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What kind of actions then are to be called ‘compulsory’? Used without qualification, perhaps this term applies to any case where the cause of the action lies in things outside the agent, and when the agent contributes nothing. But when actions intrinsically involuntary are yet in given circumstances deliberately chosen in preference to a given alternative, and when their origin lies in the agent, these actions are to be pronounced intrinsically involuntary but voluntary in the circumstances, and in preference to the alternative. They approximate however rather to the voluntary class, since conduct consists of particular things done,1 and the particular things done in the cases in question are voluntary. But it is not easy to lay down rules for deciding which of two alternatives is to be chosen, for particular cases differ widely.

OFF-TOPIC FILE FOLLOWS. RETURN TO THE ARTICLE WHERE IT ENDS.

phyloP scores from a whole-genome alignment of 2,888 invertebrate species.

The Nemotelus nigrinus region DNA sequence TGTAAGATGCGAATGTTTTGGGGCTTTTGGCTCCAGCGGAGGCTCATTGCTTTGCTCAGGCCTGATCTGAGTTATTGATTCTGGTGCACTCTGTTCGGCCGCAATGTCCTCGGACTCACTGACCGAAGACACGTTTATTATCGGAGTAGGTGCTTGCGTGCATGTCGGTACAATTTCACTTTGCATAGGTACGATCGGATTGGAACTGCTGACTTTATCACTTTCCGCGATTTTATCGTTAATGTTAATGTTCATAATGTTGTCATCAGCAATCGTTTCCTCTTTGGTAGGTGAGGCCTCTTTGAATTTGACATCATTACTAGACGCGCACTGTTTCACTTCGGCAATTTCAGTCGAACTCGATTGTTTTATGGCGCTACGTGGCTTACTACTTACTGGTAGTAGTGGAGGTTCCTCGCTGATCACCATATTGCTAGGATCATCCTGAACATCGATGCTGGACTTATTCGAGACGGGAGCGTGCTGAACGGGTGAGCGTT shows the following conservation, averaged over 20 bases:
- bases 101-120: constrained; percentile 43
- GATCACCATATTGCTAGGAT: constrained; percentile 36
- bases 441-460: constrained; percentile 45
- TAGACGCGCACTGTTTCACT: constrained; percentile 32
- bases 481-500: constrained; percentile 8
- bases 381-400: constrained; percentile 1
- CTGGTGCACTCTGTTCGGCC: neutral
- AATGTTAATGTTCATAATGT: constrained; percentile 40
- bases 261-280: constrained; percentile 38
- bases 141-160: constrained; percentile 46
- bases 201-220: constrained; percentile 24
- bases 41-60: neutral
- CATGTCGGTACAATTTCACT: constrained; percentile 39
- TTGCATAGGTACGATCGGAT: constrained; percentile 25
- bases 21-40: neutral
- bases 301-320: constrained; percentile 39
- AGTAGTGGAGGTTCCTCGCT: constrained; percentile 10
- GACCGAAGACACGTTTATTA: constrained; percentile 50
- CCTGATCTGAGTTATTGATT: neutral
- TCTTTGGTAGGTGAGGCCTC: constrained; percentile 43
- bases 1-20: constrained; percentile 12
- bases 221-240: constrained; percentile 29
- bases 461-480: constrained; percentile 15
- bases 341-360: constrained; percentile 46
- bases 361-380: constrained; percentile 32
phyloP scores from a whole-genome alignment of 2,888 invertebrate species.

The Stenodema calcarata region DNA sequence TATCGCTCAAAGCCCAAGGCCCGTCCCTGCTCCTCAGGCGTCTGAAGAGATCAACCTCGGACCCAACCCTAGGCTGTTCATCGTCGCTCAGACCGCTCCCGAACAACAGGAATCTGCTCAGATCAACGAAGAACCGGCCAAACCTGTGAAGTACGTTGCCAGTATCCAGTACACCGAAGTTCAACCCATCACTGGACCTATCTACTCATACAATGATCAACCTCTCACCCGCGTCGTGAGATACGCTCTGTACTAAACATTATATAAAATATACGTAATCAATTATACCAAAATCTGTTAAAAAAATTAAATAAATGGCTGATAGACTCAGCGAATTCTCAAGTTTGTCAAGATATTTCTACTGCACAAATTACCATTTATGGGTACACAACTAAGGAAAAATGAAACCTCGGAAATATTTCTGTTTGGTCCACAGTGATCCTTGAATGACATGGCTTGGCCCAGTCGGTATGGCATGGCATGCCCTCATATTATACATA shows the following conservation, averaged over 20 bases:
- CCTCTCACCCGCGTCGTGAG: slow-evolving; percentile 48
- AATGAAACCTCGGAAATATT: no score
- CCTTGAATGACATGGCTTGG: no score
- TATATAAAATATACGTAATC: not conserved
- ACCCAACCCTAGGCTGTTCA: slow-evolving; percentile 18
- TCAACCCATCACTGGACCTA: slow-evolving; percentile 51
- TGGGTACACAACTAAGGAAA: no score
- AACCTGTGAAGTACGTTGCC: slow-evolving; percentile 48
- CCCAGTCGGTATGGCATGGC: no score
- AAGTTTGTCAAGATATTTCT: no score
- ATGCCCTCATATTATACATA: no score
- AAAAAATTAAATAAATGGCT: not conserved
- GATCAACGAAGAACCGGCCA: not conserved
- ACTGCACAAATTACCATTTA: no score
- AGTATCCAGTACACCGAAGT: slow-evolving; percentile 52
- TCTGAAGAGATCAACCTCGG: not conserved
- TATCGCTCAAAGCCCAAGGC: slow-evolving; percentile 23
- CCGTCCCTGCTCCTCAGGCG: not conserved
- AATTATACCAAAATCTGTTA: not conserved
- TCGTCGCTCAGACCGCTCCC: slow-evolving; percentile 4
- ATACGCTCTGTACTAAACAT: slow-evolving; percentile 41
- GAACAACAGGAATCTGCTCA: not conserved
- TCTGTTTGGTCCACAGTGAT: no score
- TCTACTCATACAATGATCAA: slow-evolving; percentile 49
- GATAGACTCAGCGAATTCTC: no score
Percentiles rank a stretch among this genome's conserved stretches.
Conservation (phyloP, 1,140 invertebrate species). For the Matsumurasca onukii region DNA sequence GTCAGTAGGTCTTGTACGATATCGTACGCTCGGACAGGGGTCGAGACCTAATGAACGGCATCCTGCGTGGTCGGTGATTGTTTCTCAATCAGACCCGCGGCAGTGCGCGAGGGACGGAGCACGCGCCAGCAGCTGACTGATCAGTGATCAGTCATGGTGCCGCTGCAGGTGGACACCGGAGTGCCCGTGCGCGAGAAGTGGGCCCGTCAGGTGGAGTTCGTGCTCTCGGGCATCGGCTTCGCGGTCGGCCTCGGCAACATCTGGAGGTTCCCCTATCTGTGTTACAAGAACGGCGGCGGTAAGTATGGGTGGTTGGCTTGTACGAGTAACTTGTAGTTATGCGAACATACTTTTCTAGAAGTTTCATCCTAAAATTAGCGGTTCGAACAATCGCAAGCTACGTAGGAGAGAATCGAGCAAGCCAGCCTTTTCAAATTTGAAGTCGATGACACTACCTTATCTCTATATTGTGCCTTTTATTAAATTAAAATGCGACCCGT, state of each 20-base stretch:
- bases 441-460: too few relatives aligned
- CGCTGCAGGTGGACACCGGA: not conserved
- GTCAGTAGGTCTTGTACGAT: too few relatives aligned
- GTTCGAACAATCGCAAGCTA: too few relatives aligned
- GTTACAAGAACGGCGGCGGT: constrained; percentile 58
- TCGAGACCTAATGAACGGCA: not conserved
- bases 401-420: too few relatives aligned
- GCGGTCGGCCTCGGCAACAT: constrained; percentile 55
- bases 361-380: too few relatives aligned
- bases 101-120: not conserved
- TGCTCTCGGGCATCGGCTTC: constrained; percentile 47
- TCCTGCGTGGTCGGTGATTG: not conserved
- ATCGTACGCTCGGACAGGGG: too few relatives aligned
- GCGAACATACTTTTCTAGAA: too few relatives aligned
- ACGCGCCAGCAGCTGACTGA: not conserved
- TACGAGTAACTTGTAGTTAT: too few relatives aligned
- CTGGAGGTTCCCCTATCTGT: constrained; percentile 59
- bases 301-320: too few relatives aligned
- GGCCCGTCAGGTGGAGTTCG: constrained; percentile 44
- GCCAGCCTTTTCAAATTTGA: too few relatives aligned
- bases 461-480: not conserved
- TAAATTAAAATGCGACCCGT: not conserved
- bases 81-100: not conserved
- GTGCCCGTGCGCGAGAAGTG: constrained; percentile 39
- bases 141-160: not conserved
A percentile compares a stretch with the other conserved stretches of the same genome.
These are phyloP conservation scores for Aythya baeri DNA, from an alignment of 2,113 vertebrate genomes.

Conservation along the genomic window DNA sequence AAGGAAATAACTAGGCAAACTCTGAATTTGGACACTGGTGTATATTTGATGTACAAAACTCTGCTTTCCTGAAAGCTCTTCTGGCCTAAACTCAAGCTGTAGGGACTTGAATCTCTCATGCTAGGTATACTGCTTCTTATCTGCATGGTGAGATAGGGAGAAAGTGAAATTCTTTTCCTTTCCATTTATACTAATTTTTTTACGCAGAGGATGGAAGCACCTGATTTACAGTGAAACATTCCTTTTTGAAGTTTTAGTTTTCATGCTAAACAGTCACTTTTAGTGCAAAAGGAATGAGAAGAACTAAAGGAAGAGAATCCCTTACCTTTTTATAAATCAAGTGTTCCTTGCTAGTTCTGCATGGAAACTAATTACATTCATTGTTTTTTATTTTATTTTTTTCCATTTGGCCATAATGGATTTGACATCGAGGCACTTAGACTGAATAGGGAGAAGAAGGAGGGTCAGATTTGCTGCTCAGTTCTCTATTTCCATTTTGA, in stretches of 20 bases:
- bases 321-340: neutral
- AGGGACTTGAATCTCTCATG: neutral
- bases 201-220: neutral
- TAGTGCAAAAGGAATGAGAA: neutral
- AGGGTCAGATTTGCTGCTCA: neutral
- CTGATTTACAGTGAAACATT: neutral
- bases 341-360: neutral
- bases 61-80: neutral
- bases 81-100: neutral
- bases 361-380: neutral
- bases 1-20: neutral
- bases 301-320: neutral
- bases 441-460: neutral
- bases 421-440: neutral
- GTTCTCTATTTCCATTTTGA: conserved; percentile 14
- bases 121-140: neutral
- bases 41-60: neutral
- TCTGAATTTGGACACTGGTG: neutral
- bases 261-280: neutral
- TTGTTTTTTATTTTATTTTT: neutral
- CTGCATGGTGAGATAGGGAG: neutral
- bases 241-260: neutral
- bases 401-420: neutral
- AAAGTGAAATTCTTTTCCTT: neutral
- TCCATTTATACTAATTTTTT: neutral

1 There is no such thing as an act which is not this particular act in these particular circumstances (Burnet).

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